In my 20+ years working in education, I have found that books can strongly influence young children. My favorite class by far in college was my children’s literature class. I dreaded taking this class as I heard it was a very time consuming class with many hours per night in assignments. Boy, was I wrong to dread it! I had a brilliant professor who taught me to look beyond the words and the pictures for the meanings in the simple stories brought to us in children’s books. Ever since that class, I find myself always drawn to the children’s books section in any book store. When I give a Chapel talk here at Montgomery School, which is a character-based presentation, I usually choose a book to illustrate my points.
I always have books displayed in my office, and I frequently use them when speaking to students. Here is a list of some of my favorite books that build character, and some of the important lessons children (and adults) can learn from them.
I Call My Hand Gentle, by Amanda Haan - I like this book especially for 4 and 5 year olds as it very simply reminds children the way our hands should be used and beautifully illustrates the sense of the word gentle.
The Dot, by Peter Reynolds - Children will learn several lessons from this book, including the process of taking a chance, seeing where that leads you, and making your mark. Many messages come about in this, my all time favorite children’s book! It is a good reminder to be proud of everything you do! After reading this book, I became a Peter Reynolds fan for life!
Ish, by Peter Reynolds - It only takes one thoughtless remark to change one’s opinion about him/herself. This book defines not only overcoming that and believing in yourself, no matter what, but it also reminds us that not everything needs to be perfect to be beautiful.
One of Those Days, by Amy Krouse Rosenthal - Over 20 common childhood miseries (Keep Spilling Stuff Day, Gutter Ball Day, etc) are laid out to show that everyone has “one of those days.” Rosenthal reminds us that the day will come to an end and with the next day comes a new beginning.
Yes Day!, by Amy Krouse Rosenthal - A fun read that gives children many moments to let their imagination thrive and dream of just one day that adults would say, “Yes!” to everything that children asked!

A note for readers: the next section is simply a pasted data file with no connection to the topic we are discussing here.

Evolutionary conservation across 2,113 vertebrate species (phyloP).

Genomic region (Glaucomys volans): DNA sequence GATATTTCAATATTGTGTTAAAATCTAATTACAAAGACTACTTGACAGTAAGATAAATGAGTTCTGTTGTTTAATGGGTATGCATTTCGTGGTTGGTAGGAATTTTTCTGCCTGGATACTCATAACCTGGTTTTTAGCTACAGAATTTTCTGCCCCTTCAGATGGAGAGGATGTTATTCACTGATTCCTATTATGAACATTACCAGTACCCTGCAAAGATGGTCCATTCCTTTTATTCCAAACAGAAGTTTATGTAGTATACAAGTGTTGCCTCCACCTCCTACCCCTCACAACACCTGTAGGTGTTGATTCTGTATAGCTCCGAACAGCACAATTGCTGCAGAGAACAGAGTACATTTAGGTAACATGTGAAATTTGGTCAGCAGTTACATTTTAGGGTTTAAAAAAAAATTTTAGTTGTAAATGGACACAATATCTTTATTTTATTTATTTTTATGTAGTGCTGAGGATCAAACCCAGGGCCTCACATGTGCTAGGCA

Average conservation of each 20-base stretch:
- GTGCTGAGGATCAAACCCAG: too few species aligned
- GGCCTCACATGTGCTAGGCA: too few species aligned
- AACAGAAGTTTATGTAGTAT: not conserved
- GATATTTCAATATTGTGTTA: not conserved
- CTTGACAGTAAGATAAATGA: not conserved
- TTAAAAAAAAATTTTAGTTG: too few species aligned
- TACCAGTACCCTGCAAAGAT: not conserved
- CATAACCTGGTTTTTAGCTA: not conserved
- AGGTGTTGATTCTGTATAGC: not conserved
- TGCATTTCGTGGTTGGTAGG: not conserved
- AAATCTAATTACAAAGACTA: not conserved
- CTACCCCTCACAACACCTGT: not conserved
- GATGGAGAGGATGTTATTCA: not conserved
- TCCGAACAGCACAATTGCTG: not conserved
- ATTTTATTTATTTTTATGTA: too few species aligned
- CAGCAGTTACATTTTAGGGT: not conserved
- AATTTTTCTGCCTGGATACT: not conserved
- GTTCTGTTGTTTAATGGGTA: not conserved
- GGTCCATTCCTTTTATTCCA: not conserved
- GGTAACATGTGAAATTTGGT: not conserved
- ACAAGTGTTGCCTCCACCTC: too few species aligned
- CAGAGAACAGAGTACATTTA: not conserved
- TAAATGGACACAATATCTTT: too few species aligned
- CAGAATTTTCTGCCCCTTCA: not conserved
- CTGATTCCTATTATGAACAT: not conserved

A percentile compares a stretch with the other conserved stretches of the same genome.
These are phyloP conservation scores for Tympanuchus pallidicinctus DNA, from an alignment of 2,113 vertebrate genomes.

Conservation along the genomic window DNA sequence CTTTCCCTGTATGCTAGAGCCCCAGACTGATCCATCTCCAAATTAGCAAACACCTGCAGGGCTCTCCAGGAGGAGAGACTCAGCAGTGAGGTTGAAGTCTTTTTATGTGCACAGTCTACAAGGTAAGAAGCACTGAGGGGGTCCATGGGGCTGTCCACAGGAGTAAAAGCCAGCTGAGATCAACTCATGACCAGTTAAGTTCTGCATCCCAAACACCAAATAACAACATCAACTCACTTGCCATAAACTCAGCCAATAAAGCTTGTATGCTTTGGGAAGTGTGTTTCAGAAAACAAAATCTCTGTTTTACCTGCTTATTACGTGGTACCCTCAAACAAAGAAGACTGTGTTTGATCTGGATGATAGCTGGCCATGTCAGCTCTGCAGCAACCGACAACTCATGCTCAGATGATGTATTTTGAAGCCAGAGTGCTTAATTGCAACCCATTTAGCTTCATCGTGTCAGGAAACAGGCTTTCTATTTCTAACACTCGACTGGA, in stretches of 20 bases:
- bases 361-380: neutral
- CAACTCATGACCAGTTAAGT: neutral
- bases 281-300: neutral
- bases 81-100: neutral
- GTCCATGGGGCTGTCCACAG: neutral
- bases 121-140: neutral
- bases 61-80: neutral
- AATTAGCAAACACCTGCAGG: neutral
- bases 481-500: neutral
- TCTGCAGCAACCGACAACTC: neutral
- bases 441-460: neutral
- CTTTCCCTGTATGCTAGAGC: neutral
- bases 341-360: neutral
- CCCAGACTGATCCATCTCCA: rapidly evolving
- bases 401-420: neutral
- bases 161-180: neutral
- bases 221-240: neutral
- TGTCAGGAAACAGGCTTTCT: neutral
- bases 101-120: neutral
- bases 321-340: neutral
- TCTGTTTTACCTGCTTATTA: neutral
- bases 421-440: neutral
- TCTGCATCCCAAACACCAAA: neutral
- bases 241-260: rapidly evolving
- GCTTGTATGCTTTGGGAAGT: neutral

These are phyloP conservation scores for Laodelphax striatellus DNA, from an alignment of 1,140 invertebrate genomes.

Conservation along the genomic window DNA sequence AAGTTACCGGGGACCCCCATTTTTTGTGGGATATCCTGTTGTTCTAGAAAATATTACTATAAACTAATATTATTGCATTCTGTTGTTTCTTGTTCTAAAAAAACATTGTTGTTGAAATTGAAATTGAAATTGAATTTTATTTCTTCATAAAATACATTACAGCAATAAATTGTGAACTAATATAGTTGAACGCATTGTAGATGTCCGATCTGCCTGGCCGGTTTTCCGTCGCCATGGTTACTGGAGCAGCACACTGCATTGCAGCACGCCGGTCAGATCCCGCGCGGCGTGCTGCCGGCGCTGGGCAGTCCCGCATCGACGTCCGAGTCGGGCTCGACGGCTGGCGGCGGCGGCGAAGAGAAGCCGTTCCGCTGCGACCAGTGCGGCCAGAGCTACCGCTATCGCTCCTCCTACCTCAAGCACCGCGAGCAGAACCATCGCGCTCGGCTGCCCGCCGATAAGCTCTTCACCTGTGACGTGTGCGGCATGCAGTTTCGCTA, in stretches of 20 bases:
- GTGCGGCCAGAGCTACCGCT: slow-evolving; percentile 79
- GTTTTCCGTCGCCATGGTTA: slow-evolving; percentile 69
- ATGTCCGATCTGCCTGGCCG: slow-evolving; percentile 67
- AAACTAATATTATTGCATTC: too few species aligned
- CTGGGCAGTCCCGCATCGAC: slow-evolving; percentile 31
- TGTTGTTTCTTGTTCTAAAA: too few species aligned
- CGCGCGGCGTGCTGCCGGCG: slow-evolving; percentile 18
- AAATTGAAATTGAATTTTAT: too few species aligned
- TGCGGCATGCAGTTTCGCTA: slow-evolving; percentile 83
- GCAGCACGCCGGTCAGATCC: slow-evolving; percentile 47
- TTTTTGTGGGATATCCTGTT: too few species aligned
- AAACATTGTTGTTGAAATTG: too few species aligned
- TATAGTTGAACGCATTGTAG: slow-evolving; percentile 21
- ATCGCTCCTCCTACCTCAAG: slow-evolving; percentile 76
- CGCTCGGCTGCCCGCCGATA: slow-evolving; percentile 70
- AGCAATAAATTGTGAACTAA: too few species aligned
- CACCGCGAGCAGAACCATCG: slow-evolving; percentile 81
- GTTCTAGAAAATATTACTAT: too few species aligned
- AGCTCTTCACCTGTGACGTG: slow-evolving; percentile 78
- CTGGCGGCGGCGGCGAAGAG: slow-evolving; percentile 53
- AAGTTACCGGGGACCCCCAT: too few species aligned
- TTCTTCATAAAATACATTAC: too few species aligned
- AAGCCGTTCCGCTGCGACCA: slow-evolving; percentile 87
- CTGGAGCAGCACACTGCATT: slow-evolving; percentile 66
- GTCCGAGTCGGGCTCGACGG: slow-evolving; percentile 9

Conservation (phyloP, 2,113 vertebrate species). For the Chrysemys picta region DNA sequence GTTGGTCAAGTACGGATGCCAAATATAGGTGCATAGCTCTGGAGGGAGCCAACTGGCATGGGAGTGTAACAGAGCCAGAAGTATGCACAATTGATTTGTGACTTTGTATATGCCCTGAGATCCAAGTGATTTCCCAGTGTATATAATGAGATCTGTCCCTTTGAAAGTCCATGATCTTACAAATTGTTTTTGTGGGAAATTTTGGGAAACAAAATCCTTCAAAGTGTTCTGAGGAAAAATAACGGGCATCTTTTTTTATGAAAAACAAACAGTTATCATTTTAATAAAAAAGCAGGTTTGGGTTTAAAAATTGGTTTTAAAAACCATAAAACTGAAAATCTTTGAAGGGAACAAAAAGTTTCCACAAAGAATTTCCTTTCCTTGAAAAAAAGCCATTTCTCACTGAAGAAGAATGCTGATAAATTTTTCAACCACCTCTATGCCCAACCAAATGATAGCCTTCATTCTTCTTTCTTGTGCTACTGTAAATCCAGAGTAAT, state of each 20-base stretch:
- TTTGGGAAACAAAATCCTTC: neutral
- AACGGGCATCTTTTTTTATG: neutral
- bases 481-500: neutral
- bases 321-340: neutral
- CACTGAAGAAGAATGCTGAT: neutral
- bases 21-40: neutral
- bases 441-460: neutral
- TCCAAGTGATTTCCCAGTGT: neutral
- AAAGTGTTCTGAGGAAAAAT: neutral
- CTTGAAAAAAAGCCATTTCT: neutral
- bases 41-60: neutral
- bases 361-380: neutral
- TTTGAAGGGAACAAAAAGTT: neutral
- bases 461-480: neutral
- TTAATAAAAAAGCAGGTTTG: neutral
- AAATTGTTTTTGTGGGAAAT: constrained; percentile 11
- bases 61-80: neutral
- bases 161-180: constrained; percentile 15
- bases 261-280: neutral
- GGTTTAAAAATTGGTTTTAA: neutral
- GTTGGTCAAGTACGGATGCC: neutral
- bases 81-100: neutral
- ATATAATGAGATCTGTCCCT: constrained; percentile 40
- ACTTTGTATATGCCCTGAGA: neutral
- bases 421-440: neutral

!, by Amy Krouse Rosenthal - A good lesson about how being different is not a bad thing! This book can be used to discuss fitting in, the power of punctuation when writing, and even the creative technique of conveying emotions with your words and pictures.
The OK Book, by Amy Krouse Rosenthal - It’s OK to be OK! I love that this book takes the time to say that you don’t need to be perfect; just do your best. We can’t be great at everything, and that’s OK!
Only One You, by Linda Kranz - What drew me to this book was the unique cover and recognition that the fish on the cover were actually beautifully painted rocks. When I read the book, I knew this was a Chapel in the making. There’s really a message to be discussed on every page that is given by the mamma and papa fish as they give their little fish advice from lessons they’ve learned over the years.
I Like Myself, by Karen Beaumont - The opening page says it all - “I like myself - I’m glad I’m me! There’s no one else I’d rather be!” Enough said...
A Perfectly Messed Up Story, by Patricia McDonnell - This book actually reminds me a little bit of the pigeon who I love in the pigeon series by Mo Willems. Nothing is going right for this little guy, and he’s ready to wallow in his misery, but instead he is reminded that everything is fine.
No matter what book you choose to read with your child this summer (and I hope there are many!), always discuss the book’s message with your child. He/she will probably surprise you with an amazing interpretation that will give you much to discuss. Have fun with it! Remember, if your child experiences joy reading during these young ages, the future is full of many fulfilling moments ahead while sharing books together!
What children's books do you recommend?